It was a landmark year for proponents of an open Internet, but that doesn't mean the debate over Net neutrality has been to put to bed.
After nearly a year of intense debate about how to regulate Internet traffic, the Federal Communications Commission in June put into effect a set of Net neutrality rules designed to ensure that all Web traffic is treated the same. Before the ink was dry on the FCC's regulations, broadband providers sued the government to get them thrown out.
Federal regulators head back to court this week to defend the rules. Oral arguments in the case will be heard Friday in a federal appeals court in Washington, D.C., with a decision likely to come next year.
The stakes are high: The court's decision will determine how the Internet will work in the future. And that future looks different depending on which side you believe. If you side with the FCC, the rules will save the Internet from being co-opted by big businesses looking to shut out competitors and control what content consumers see on their computers and mobile devices. If you're in the other camp, the rules will curtail innovation in services, freeze network investment and send prices for broadband access through the roof.
What's Net neutrality again?
Net neutrality is the idea that all traffic on the Internet should be treated equally. This means your broadband provider, which controls your access to the Internet, can't block or slow down the services or applications you use over the Web. It also means your Internet provider can't create so-called fast lanes that force companies like Netflix to pay an additional fee to deliver their content to customers faster.
Although there is broad agreement with the basic premise of Net neutrality, the FCC's rules have become a lightning rod for controversy because the commission has reclassified broadband as a public utility. That change places broadband providers under some of the same strict regulations that have governed telephone networks for more than 80 years.
It's this issue that prompted telephone companies and cable operators to band together and sue the government. They argue the new classification lets the FCC impose higher rates and will discourage companies from building or upgrading their networks. The FCC says it has no intention of regulating rates or quashing innovative business models. The agency argues it reclassified broadband only to ensure it could fight legal challenges that Internet providers may lob its way in the future.
How did we get here?
The issue of how or even if the government should have rules to protect the Internet has been percolating for more than a decade. The FCC had adopted a set of principles for an open Internet in 2005. Three years later when the agency tried to reprimand Comcast for violating those principles, the federal court ruled the FCC had no authority to take such action. In 2010, the agency made good on its promise to protect the open Internet with its first set of true Net neutrality regulations.
Verizon challenged these rules in court, and in 2014, the court once again questioned the FCC's legal authority. But in a small victory for the FCC, the court acknowledged the agency's concern that large broadband providers might abuse their power and suggested employing a sounder legal argument based on the 1996 Telecommunications Act.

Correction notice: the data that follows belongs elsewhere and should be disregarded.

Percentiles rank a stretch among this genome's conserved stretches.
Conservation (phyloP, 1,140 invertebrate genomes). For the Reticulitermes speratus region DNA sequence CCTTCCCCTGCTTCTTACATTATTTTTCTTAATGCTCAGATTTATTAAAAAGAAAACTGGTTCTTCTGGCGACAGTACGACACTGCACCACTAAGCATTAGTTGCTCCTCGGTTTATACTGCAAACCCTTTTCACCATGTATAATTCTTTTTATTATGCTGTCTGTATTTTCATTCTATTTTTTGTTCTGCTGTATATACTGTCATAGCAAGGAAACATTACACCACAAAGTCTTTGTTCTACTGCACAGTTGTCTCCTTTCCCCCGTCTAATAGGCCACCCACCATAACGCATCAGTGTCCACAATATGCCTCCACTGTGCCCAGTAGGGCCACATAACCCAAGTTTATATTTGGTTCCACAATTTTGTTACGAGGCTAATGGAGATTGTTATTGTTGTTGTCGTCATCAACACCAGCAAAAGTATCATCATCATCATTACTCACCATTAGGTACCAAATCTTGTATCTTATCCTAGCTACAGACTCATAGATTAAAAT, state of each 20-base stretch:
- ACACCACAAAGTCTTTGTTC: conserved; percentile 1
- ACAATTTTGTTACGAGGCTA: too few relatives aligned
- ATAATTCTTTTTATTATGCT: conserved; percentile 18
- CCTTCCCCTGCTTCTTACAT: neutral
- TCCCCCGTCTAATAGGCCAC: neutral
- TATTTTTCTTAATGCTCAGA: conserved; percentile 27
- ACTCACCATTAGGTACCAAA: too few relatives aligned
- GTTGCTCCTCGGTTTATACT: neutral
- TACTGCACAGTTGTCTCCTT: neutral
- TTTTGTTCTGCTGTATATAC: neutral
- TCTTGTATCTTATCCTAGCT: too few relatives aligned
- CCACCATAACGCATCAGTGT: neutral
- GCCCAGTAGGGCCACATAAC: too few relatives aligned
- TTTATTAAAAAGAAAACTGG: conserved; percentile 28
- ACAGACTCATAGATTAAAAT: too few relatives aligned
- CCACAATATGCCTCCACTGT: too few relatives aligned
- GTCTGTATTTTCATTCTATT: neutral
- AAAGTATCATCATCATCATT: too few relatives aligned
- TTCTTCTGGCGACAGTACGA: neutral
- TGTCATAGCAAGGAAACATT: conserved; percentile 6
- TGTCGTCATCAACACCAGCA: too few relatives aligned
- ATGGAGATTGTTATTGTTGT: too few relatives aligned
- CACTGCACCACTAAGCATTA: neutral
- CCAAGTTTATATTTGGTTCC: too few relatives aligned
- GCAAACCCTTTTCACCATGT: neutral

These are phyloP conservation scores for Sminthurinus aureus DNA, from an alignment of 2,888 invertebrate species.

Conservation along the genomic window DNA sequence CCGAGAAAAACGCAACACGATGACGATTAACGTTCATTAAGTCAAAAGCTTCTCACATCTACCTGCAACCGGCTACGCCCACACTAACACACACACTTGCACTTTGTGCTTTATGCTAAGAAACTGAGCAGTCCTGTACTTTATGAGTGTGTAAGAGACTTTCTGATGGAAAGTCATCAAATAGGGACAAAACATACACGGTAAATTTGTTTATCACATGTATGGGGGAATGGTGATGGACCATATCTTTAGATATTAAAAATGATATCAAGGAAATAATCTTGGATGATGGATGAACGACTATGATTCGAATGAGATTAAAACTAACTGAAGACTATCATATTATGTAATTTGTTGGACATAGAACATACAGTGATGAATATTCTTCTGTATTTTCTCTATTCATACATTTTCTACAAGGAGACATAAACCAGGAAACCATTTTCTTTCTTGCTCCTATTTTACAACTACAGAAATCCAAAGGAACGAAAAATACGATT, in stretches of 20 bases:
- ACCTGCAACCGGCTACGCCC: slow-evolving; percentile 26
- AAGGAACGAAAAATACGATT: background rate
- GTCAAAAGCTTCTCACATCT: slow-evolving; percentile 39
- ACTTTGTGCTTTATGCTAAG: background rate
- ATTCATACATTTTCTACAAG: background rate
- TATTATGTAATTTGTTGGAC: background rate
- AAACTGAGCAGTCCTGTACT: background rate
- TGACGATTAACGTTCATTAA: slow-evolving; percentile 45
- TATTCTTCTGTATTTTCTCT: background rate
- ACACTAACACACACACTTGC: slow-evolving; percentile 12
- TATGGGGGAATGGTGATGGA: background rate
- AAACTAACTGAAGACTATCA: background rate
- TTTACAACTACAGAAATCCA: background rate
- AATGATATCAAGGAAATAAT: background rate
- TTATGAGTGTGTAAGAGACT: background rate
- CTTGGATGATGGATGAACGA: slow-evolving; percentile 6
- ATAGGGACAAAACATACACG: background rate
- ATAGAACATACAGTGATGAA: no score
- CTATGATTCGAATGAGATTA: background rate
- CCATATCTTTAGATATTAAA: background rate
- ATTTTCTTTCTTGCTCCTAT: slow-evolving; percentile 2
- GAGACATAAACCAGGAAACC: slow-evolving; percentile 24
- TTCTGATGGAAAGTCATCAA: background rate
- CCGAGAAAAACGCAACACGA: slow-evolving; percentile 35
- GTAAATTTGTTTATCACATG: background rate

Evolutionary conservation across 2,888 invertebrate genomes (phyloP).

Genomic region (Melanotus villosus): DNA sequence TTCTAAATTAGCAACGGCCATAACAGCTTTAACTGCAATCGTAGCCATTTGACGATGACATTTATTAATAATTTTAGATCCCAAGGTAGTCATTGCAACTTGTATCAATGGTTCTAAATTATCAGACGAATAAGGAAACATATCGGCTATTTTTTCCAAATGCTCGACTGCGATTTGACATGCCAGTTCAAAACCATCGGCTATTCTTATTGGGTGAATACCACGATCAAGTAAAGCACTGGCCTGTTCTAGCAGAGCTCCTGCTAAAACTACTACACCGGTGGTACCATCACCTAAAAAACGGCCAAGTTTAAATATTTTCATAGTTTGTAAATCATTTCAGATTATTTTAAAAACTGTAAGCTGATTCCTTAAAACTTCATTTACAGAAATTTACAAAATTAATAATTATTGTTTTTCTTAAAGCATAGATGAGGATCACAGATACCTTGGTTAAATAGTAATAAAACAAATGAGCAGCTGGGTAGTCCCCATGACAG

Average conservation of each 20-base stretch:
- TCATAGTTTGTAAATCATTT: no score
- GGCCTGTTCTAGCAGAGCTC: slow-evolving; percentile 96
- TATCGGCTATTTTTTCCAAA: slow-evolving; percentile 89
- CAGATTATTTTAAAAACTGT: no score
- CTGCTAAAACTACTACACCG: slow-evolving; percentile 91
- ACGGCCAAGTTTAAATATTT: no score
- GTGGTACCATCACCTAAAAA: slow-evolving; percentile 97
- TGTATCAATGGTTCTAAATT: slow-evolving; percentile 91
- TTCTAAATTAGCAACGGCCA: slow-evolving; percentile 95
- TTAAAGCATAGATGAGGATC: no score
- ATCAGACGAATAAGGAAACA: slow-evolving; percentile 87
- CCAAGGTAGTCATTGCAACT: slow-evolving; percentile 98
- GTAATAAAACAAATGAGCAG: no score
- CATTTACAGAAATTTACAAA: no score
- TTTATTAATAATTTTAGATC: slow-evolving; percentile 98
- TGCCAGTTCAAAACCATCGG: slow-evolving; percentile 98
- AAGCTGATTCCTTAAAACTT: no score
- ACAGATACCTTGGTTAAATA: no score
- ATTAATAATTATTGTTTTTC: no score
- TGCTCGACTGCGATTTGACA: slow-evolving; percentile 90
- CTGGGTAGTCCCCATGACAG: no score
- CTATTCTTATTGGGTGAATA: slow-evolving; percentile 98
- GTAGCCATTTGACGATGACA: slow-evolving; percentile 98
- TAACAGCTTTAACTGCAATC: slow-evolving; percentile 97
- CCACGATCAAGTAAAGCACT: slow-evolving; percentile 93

Chances are you didn't care about any of this. The general public didn't start paying attention until June 2014. That's when comedian John Oliver devoted part of his HBO show, "Last Week Tonight," to accusing cable companies of shaking down regulators to get a rewrite of the rules. Thanks to Oliver's 13-minute rant, which called on viewers to flood the FCC with comments supporting an open Internet, 4 million Americans contacted the agency, crashing its servers.
With the public rallying support for stricter regulations, President Barack Obama threw his weight behind the plan to reclassify broadband. The issue has been politicized along strict party lines, with the two Republican FCC commissioners opposing the rules and the three Democratic commissioners supporting them.
So what now?
The fight continues on Friday with oral arguments, and the decision will likely spill into 2016. Coincidentally, the case will be argued before the same court that struck down the FCC's two previous attempts at Net neutrality. What's more, David Tatel, the judge who wrote the majority opinion for the court in the first two attempts to defend the FCC's Net neutrality efforts, is on the three-judge panel.
It's difficult to say what Tatel's involvement could mean for the outcome of the case. He's certainly the most experienced judge on the panel when it comes to this issue. In both opinions, he chided the FCC for overstepping its authority, but the agency believes the reclassification of broadband follows the blueprint Tatel laid out in his most recent opinion.
Others believe that the FCC misread Tatel's opinion and that the agency has overstepped its authority in reclassifying broadband.
With the same court and the same judge deciding the fate of these latest rules, the FCC and consumers are likely to get a clear indication of just how open the Internet will be in the future.
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